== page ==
Table 3

Radiographic results




Final follow up


Loss of correction

Kyphosis angle (°)

30.9 ± 10.5

17.2 ± 3.5

18.8 ± 1.3

13.7 ± 3.8

1.6 ± 1.1

* Statistically significant difference comparing preoperative and postoperative values (t = 8.811, p < 0.001)

Neurological status

No neurological deterioration was found in the series postoperatively. 16 cases suffered neurologic insults before surgery, and 13 cases recovered after surgery. At latest follow-up, most demonstrated normal neurological functions, Frankel C and D were observed in one and two cases respectively (Table 4).
Table 4

Neurologic recovery according to Frankel scoring system


Final follow-up

















Clinical outcome

The mean ODI improved from 28.6 ± 4.9 preoperatively to 10.4 ± 3.8 at the latest visit (t = 19.19, p < 0.0001, Fig. 2).
Fig. 2

Scatter plot shows the ODI scores of every patient preoperatively and at final follow-up, with significant difference (t = 19.19, p < 0.0001)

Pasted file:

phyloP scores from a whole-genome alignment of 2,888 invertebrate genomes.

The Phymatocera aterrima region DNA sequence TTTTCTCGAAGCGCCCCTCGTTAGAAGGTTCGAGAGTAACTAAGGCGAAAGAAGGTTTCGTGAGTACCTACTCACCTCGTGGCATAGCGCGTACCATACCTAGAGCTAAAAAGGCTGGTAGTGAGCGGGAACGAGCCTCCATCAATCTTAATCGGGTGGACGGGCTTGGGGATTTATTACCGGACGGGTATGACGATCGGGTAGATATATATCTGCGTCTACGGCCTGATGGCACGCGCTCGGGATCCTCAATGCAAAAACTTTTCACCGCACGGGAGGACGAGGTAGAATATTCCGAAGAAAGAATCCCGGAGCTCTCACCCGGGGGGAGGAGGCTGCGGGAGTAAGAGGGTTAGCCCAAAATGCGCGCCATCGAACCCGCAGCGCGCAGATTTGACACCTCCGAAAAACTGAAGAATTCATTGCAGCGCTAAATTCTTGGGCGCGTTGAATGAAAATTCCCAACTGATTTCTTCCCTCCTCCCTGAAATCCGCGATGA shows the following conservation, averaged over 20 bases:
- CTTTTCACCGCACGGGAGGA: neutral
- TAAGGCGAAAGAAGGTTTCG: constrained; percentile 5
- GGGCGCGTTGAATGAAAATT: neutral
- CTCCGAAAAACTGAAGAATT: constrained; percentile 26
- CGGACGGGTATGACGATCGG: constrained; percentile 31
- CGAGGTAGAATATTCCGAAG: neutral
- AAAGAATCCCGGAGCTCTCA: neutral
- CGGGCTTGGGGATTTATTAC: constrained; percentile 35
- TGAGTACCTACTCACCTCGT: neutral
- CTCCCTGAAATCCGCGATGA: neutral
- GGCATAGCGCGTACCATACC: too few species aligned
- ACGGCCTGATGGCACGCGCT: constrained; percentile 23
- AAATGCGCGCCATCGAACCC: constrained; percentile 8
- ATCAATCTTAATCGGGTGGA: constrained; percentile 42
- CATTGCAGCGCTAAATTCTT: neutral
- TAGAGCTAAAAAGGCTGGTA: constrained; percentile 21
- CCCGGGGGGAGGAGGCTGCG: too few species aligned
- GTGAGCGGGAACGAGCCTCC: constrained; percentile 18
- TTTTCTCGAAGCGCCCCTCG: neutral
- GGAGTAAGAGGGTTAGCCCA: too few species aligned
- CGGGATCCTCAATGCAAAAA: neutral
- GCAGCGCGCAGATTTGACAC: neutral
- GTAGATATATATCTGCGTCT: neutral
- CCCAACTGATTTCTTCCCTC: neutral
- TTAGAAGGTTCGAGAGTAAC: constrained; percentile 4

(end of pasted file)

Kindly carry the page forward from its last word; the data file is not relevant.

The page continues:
Treatment for spinal tuberculosis is still controversial. Anti-TB chemotherapy is the mainstay in controlling and treating the disease. Moreover, surgical management is an effective choice for the severe spinal tuberculosis, which can relieve pain symptoms, improve neurological function and reconstruct the spine stability. Various methods of surgical treatment in patients with lumbar spinal TB have been reported. The involvement always affects the anterior column of the spine, namely, the disc and the adjacent vertebral bodies; therefore, anterior approach was often recommended to evacuate an abscess, excise the necrotic tissues, decompress the neural tissues, and to insert a bone graft to correct kyphosis, achieve solid fusion and minimize disease recurrence (El-Sharkawi and Said 2012). However, anterior exposure of the abdominal blood vessels and ureter presents a significant challenge to the spine surgeon, especially when vertebras destruction by infection leads to severe kyphosis. Some researchers advocated anterior debridement and posterior instrumentation in one or two stages and emphasized its advantages as reaching the lesion directly and decompressing the spinal cord effectively (Hirakawa et al. 2010). Nevertheless, it is more invasive than single stage procedure. Zaveri (Zaveri and Mehta 2009) firstly reported on 15 cases of lumbar tuberculosis by transforaminal lumbar interbody fusion and posterior fixation (TLIF procedure) and received good clinical outcomes. It is far away from the ureteral and abdominal artery and characterized as a simple approach. Moreover, it also provides adequate exposure of the anterior part of the spinal canal and affords efficient decompression rendering good clinical results. Subsequently, this procedure is widely applied for treating thoracic and lumbar tuberculosis (Huang et al. 2014; Zhang et al. 2012b, 2013). In this study, we applied the similar procedure for lumbar tuberculosis in aged patients and also achieved good clinical outcomes at the final follow-up.